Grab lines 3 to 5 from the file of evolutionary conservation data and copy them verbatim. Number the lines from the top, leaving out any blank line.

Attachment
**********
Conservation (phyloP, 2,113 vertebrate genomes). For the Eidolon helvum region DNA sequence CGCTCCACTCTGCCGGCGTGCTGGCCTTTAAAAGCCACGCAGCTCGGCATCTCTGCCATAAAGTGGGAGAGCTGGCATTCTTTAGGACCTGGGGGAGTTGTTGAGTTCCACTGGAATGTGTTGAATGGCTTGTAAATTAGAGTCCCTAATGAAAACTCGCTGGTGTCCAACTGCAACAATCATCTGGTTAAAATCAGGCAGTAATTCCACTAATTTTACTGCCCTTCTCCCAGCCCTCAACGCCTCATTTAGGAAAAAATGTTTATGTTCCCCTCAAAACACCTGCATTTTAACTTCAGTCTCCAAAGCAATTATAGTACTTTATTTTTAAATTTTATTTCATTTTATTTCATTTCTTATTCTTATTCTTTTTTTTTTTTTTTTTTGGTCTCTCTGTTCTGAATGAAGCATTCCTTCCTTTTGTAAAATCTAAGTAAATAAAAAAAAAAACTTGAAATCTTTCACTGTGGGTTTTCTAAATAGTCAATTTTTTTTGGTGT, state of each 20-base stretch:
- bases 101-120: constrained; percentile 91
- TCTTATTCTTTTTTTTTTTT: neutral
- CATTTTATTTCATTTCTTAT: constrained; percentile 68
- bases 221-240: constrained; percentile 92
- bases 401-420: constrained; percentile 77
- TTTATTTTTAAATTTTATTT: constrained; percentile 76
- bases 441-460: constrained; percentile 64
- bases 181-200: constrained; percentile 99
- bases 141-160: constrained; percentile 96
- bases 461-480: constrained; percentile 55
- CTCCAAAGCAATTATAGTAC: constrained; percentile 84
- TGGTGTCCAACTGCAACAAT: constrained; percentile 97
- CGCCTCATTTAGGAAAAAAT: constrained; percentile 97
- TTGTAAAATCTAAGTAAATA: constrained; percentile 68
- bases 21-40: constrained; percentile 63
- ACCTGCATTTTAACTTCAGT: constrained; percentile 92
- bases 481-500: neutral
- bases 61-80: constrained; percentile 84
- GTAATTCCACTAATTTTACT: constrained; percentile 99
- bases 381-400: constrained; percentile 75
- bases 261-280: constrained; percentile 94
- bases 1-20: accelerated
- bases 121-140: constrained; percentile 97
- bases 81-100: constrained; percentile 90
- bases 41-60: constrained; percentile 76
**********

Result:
- TCTTATTCTTTTTTTTTTTT: neutral
- CATTTTATTTCATTTCTTAT: constrained; percentile 68
- bases 221-240: constrained; percentile 92